Top Reddit stocks to watch
Below is a list of the top 10 most mentioned US stocks on the WallStreetBets thread on Reddit over the last 24 hours on December 6, 2022, according to data from Quiver Quantitative. Exchange-Traded Funds (ETFs) have been excluded.
- Enphase Energy
US futures are trading slightly higher this morning and recovering some of the ground lost yesterday when it was revealed that the US service sector has remained far more resilient than anticipated to suggest the economy remains strong despite the Federal Reserve’s efforts to combat inflation. The Dow Jones Industrial Average is up 0.1% while the S&P 500 is up 0.2%. The tech-heavy Nasdaq 100 is trading 0.3% higher. The latest data points have thrown doubts over the pace of interest rate hikes and where the terminal rate will end and how long they will stay there. The Fed is widely expected to slow the pace of its hike to 50bps after four consecutive 75bps hikes when it makes its last decision of 2022 next week, although there are fears that they will need to ultimately climb higher than previously expected for the Fed to achieve its goals.
That is tempering any optimism coming from signs that China is slowly easing COVID-19 restrictions, as is news that the race for Georgia’s US Senate seat will go to a runoff and risk providing a majority in the upper chamber to either the Democrats or the Republicans – with markets preferring a split government that would prevent any radical changes or policies being pushed through.
Tesla shares sank 6.4% yesterday and are up 0.4% this morning. The heavy losses experienced yesterday were the result of reports from both Reuters and Bloomberg that claimed the electric vehicle maker is planning to cut production at its Shanghai factory but up to 20% in December. A company spokesperson in the country denied these reports and said they were ‘untrue’ while Shanghai Securities News cited unnamed sources as describing the claims as ‘false information’. However, this failed to allay fears among the markets that have been spooked despite the revelation that Tesla delivered 100,291 vehicles from the plant last month, according to the China Passenger Car Association. That was up from 71,704 deliveries in October and marked the highest monthly sales total since the factory opened back in 2020. It appears Tesla needs reassure the markets, which are becoming increasingly concerned about increased competition and wavering demand as we approach 2023.
Apple shares are up 0.7% this morning as investors continue to focus on the company’s ability to overcome supply snags and meet demand for its premium iPhone 14 models this busy holiday shopping season. Apple has already warned it will ship fewer phones than originally anticipated because of supply chain and Covid-19 disruption in China, with reports suggesting it could be facing a shortfall of up to 6 million units as a result and that many will struggle to get their hands on the iPhone 14 before Christmas. However, things appear to be improving. Its largest supplier Foxconn, which runs the largest iPhone factory in China that was subject to unrest last month, said it expects to return to full production sometime in late December or early January so long as it can recruit new workers in a timely manner. UBS said today that wait times for its iPhone Pro and Pro Max have improved in the US this week to around 25 days from 38 days two weeks ago, although the improvement in China has been more limited and fallen to 36 days. ‘If the rate of improvement continues in the US, it might be possible for consumers to receive a new iPhone 14 Pro or Pro Max in time for Christmas,’ said analyst David Vogt. Meanwhile, CNBC reported Apple is thinking of moving some iPad production to India as it continues to diversify output and reduce reliance on China. Apple also launched its self-service repair service in Europe today, which will allow users to purchase genuine parts and tools to fix their devices themselves.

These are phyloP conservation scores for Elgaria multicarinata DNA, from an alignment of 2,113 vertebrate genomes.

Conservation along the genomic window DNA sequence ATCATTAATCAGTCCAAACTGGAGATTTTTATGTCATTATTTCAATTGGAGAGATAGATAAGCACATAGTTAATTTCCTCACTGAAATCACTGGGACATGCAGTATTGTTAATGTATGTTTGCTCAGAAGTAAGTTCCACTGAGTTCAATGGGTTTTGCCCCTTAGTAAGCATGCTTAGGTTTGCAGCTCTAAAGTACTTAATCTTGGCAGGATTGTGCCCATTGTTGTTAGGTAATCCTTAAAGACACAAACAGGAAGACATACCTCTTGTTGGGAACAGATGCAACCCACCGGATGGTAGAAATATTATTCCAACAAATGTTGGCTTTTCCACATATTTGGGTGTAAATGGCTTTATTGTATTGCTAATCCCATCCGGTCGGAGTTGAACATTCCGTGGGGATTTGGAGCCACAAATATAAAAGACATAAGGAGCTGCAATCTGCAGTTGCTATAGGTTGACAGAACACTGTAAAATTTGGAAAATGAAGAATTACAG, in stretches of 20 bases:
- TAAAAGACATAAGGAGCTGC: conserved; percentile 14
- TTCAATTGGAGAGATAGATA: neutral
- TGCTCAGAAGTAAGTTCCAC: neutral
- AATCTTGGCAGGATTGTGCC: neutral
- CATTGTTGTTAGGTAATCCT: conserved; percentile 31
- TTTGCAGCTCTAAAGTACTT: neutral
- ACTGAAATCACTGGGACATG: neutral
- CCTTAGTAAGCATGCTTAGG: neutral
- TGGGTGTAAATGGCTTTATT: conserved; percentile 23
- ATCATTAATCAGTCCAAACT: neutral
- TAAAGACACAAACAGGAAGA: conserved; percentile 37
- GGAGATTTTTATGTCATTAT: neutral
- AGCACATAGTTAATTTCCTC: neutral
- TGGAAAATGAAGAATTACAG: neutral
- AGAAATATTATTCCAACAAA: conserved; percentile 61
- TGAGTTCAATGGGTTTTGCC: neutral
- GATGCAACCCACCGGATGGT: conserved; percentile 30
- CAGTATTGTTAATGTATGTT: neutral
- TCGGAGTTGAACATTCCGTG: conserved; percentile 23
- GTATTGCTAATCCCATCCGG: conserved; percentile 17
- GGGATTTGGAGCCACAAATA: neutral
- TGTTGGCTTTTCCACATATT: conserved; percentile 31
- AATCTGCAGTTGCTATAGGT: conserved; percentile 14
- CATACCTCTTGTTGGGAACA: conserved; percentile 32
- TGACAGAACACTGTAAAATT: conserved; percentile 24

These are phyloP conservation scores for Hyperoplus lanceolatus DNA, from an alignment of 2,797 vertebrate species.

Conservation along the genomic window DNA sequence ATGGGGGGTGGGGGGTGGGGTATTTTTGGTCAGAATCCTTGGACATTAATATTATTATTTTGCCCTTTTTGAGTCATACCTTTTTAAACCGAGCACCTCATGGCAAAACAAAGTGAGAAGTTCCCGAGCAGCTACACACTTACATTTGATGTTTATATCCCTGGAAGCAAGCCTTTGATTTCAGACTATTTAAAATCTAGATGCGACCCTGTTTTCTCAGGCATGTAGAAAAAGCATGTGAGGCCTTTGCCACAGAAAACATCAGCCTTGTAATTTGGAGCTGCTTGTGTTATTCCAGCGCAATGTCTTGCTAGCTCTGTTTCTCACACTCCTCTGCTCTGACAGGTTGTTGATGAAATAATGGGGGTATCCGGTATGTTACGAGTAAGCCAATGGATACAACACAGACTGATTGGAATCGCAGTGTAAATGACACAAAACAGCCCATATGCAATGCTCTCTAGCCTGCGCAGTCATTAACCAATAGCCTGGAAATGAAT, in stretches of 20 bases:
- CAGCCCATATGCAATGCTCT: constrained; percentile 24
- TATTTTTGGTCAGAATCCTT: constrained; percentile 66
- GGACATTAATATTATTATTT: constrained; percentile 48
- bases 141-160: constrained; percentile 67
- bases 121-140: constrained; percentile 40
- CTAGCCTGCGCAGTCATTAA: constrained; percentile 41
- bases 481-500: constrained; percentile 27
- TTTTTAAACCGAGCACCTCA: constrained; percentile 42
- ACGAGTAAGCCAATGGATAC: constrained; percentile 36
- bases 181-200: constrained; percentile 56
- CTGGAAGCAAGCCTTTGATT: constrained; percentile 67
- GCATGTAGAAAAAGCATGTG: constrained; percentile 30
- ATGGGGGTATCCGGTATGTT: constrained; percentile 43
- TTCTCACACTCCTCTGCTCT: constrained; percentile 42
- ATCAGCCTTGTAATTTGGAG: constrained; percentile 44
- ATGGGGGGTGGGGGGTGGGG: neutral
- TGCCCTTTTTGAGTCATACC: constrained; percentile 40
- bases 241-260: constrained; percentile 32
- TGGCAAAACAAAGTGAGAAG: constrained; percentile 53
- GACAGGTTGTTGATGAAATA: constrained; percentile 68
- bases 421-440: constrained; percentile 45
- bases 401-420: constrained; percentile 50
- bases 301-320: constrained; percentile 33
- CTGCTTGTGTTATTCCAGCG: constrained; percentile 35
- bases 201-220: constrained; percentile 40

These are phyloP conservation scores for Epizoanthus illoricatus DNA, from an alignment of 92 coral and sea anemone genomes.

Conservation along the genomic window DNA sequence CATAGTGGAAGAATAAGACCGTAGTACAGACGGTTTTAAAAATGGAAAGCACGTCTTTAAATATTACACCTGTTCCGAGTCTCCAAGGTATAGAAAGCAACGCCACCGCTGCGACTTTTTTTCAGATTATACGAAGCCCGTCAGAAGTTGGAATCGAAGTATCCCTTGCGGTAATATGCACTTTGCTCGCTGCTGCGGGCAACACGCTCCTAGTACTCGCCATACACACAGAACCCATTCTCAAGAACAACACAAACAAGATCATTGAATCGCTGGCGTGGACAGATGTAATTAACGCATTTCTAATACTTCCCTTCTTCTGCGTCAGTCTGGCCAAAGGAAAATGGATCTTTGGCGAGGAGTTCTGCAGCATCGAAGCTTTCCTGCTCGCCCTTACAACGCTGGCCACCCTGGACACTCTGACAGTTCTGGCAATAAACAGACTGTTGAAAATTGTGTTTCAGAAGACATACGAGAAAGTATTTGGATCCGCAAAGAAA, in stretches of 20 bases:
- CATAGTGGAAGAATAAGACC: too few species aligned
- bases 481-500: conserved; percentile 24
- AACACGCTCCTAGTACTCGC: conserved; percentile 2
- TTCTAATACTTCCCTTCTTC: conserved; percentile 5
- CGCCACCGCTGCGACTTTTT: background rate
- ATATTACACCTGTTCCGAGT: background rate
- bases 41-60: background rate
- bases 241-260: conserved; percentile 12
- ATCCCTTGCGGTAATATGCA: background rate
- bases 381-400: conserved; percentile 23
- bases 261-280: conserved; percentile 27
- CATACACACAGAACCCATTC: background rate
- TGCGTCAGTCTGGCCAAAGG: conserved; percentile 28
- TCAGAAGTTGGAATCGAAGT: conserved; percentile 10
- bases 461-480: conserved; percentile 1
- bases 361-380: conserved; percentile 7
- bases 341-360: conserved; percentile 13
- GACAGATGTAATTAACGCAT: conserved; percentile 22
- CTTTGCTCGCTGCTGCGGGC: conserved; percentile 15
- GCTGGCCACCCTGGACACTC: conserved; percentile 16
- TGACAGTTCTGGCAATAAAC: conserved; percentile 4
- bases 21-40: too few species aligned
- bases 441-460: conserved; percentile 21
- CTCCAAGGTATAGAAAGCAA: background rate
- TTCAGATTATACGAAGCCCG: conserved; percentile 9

Meanwhile, the CEOs of a number of companies including Apple, Micron Technology and NVIDIA are expected to join president Joe Biden today at the unveiling of a new $40 billion US chip factory owned by Taiwanese giant and the largest contract chipmaker in the world TSMC. The facility in Phoenix, Arizona, represents one of the biggest single foreign investments into the US ever and is seen as key as the country tries to wean itself off relying so heavily on supplies of semiconductors from China. ‘Bringing TSMC’s investment to the United States is a masterstroke and a game-changing development for the industry,’ said NVIDIA founder Jensen Huang. Those companies are expected to be among the first customers to receive chips from the factory when it starts production sometime in 2024.
Amazon shares are up 0.6% before the bell after testing one-month lows yesterday. There are concerns that its cloud-computing division that drives both growth and earnings, Amazon Web Services (AWS), could see the foot continue to come down on the brakes going forward as rising interest rates and recessionary fears prompt businesses to tighten their belts and scrutinise their spending on infrastructure, according to CNBC over the weekend. The CEO of travel firm Expedia recently said that cloud computing is an area where it plans to make savings by cutting fixed costs while the National Football League has also signalled it wants to lower spending in this area. AWS made an effort to outline ways that customers can get more out of their cloud computing spending at its AWS Reinvent conference last week. ‘If you’re looking to tighten your belt, the cloud is the place to do it,’ AWS CEO Adam Selipsky said to suggest Amazon is willing to take a short-term hit if it helps it retain customers over the long-term. ‘We do see some customers who are doing some belt-tightening now,’ Selipsky conceded. That comes after we saw growth moderate across the industry in the latest quarter, with Microsoft and Alphabet also having seen toplines at their cloud arms rise at a slower pace.
Microsoft shares are up 0.1% today after offering its rival Sony a 10-year deal to keep the popular Call of Duty video game available on the PlayStation, according to the Wall Street Journal. Microsoft is currently in the process of buying Call of Duty maker Activision Blizzard but has faced criticism for what it could mean for gamers and competitors, with several regulators looking into the deal. Sony has previously been offered a three-year deal to keep the titles on its platform but described this as inadequate. ‘The main supposed potential anticompetitive risk Sony raises is that Microsoft would stop making ‘Call of Duty’ available on the PlayStation. But that would be economically irrational,’ Microsoft president Brad Smith said in the WSJ opinion piece.